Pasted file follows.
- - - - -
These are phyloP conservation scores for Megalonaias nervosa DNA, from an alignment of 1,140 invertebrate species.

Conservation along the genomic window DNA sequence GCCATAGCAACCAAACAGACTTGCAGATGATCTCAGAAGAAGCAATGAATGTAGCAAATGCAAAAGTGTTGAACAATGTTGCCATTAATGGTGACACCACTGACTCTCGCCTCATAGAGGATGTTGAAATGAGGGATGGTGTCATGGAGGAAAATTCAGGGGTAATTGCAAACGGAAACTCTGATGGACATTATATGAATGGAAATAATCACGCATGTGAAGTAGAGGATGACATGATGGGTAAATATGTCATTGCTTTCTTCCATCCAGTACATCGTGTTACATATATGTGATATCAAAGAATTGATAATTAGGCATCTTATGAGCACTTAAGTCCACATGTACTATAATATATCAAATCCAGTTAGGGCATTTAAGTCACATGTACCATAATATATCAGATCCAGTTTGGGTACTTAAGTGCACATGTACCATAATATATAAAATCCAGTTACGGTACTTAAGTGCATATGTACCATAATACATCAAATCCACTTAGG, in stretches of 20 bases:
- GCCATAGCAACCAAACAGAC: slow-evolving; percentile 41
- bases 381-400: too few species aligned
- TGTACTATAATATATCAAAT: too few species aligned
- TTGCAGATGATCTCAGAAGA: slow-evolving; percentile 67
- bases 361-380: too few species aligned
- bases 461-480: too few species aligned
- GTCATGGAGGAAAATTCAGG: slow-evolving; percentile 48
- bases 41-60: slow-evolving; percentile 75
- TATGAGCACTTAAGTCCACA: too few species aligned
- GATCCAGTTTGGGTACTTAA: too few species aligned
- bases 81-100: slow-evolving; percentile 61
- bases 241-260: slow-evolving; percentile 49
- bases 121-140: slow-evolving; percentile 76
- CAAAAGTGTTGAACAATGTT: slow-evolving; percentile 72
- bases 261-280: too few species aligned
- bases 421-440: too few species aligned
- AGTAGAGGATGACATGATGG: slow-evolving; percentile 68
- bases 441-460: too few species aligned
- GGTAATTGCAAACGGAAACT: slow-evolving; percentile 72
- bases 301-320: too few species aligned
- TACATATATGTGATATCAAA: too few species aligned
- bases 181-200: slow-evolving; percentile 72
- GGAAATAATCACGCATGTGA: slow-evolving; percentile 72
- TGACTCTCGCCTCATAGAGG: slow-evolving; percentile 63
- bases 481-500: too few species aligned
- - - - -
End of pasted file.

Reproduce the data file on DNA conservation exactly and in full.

These are phyloP conservation scores for Megalonaias nervosa DNA, from an alignment of 1,140 invertebrate species.

Conservation along the genomic window DNA sequence GCCATAGCAACCAAACAGACTTGCAGATGATCTCAGAAGAAGCAATGAATGTAGCAAATGCAAAAGTGTTGAACAATGTTGCCATTAATGGTGACACCACTGACTCTCGCCTCATAGAGGATGTTGAAATGAGGGATGGTGTCATGGAGGAAAATTCAGGGGTAATTGCAAACGGAAACTCTGATGGACATTATATGAATGGAAATAATCACGCATGTGAAGTAGAGGATGACATGATGGGTAAATATGTCATTGCTTTCTTCCATCCAGTACATCGTGTTACATATATGTGATATCAAAGAATTGATAATTAGGCATCTTATGAGCACTTAAGTCCACATGTACTATAATATATCAAATCCAGTTAGGGCATTTAAGTCACATGTACCATAATATATCAGATCCAGTTTGGGTACTTAAGTGCACATGTACCATAATATATAAAATCCAGTTACGGTACTTAAGTGCATATGTACCATAATACATCAAATCCACTTAGG, in stretches of 20 bases:
- GCCATAGCAACCAAACAGAC: slow-evolving; percentile 41
- bases 381-400: too few species aligned
- TGTACTATAATATATCAAAT: too few species aligned
- TTGCAGATGATCTCAGAAGA: slow-evolving; percentile 67
- bases 361-380: too few species aligned
- bases 461-480: too few species aligned
- GTCATGGAGGAAAATTCAGG: slow-evolving; percentile 48
- bases 41-60: slow-evolving; percentile 75
- TATGAGCACTTAAGTCCACA: too few species aligned
- GATCCAGTTTGGGTACTTAA: too few species aligned
- bases 81-100: slow-evolving; percentile 61
- bases 241-260: slow-evolving; percentile 49
- bases 121-140: slow-evolving; percentile 76
- CAAAAGTGTTGAACAATGTT: slow-evolving; percentile 72
- bases 261-280: too few species aligned
- bases 421-440: too few species aligned
- AGTAGAGGATGACATGATGG: slow-evolving; percentile 68
- bases 441-460: too few species aligned
- GGTAATTGCAAACGGAAACT: slow-evolving; percentile 72
- bases 301-320: too few species aligned
- TACATATATGTGATATCAAA: too few species aligned
- bases 181-200: slow-evolving; percentile 72
- GGAAATAATCACGCATGTGA: slow-evolving; percentile 72
- TGACTCTCGCCTCATAGAGG: slow-evolving; percentile 63
- bases 481-500: too few species aligned